Monday, January 18, 2016

"We-Time" Is Better Than "Me-Time"

Long weekends are the perfect time to follow Pope Francis' now famous (and often-repeated) advice to "waste time with your children." Introverts like me definitely need to be reminded that fun time doesn't have to be alone time. Working for the family is important, but so is relaxing with the family.

Having a family can feel like you need to give of yourself twenty-four hours a day, seven days a week. This is true whether you spend most of your waking hours at your career or at home with the kids. And yet, this feeling is not limited to family life. It is part of the life of service to which every Christian is called.

Imagine the daily life of a priest in a typical suburban parish. Every minute of their days seems filled with celebrating Sacraments, saying Masses, and endless phone calls and meetings. Priests typically have more “spiritual children” than any layperson could ever have. Religious brothers and sisters are not exempt, either. The Benedictine philosophy of work, for example, is 8 hours of work, 8 hours of prayer, and 8 hours of rest. (Think prayer is not demanding work? You try praying for 8 hours.) In short, the life of a Christian always requires giving until it hurts.

This does not mean that leisure time or relaxation is bad (unless it's totally self-centered!). Leisure time spent in strengthening our relationship with family and friends can renew our spirits and bring joy to our life. Leisure time spent developing our talents can bring us closer to the person God wants us to be. It can also help us to enjoy God’s creation. For example, Pope John Paul II frequently spent time in the great outdoors, hiking and skiing in the natural beauty that God created.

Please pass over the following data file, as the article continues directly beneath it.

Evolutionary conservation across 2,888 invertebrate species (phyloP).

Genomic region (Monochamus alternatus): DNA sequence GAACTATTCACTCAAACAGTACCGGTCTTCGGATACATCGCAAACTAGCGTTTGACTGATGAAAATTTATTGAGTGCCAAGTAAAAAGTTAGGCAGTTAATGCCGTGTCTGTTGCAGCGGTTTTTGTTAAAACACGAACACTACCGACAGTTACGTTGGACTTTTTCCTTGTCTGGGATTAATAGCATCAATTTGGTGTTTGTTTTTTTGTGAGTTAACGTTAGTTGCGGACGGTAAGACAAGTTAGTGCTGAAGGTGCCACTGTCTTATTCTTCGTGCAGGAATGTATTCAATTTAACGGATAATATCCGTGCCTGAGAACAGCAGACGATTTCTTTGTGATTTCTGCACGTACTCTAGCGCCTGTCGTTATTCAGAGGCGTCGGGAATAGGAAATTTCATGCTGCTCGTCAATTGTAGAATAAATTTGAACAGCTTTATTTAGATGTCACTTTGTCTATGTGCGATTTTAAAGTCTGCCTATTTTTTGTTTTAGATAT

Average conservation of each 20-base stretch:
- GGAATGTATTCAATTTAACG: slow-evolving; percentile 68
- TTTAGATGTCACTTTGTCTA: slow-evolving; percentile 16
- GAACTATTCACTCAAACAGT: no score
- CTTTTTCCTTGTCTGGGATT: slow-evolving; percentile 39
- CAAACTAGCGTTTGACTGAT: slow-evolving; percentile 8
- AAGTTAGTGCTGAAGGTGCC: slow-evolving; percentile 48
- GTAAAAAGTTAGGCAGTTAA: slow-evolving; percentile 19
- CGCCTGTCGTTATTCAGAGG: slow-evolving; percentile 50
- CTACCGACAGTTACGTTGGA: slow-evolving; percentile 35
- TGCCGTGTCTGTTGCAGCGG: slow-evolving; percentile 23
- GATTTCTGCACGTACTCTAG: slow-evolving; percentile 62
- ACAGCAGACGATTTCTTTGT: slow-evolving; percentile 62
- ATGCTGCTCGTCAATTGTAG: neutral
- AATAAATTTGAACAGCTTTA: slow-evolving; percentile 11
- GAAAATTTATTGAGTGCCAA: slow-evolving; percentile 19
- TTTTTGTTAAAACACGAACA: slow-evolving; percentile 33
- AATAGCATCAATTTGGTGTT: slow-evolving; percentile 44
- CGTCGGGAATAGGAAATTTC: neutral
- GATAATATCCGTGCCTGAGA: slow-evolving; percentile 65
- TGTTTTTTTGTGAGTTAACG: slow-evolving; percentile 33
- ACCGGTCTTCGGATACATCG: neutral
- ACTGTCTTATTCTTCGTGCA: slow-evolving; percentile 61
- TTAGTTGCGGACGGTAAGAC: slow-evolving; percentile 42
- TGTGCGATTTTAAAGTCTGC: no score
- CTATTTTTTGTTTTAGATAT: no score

Leisure time is actually a wonderful gift from God. On the seventh day of creation of the world, God rested and showed us that rest was good (Gen 2:2-3). Rest is necessary to restore our physical and mental health. You could almost call it a duty. Jesus himself once commanded the apostles, “Come away … and rest a while” (Mk 6:31).

Rest is not the same as “me-time,” which today’s culture relentlessly attempts to convince us we need. Can you imagine telling Mother Teresa that she just needed a little “me-time” at the mall, with a coffee-shop latte or a fast-food burger? True leisure is also not slumping on the couch watching hour after hour of questionable television shows that leave us feeling drained rather than rested. Healthy, holy rest rejuvenates us so that we can resume work more energetically and cheerfully, ready to share with others what God has given us.

A version of this article appeared first on


Interested in our upcoming Catholic marriage advice book? Sign up here for The Four Keys to Everlasting Love newsletter and get your downloadable thank-you gift.


  1. This is a great article and something I really need to remember! Sometimes I get to Saturday and I just want some ME TIME but it doesn't refresh me as much as good quality family time sometimes!

  2. I love this. Finding leisure time requires such a balance. I'm even figuring out that I am so much more patient with my family when I spend time just spending time with them, as much as it irks me sometimes leaving the work for a bit. Great read!

    1. Thank you, Justine. Balance is definitely the key!

  3. My point is this: whatever happened to Date Night? Even the USCCB recs Date Night.... Got that?

    1. My husband and I highly recommend date night, and we've even blogged about it a bit. Date night is a wonderful use of leisure time and oh so important for reconnecting.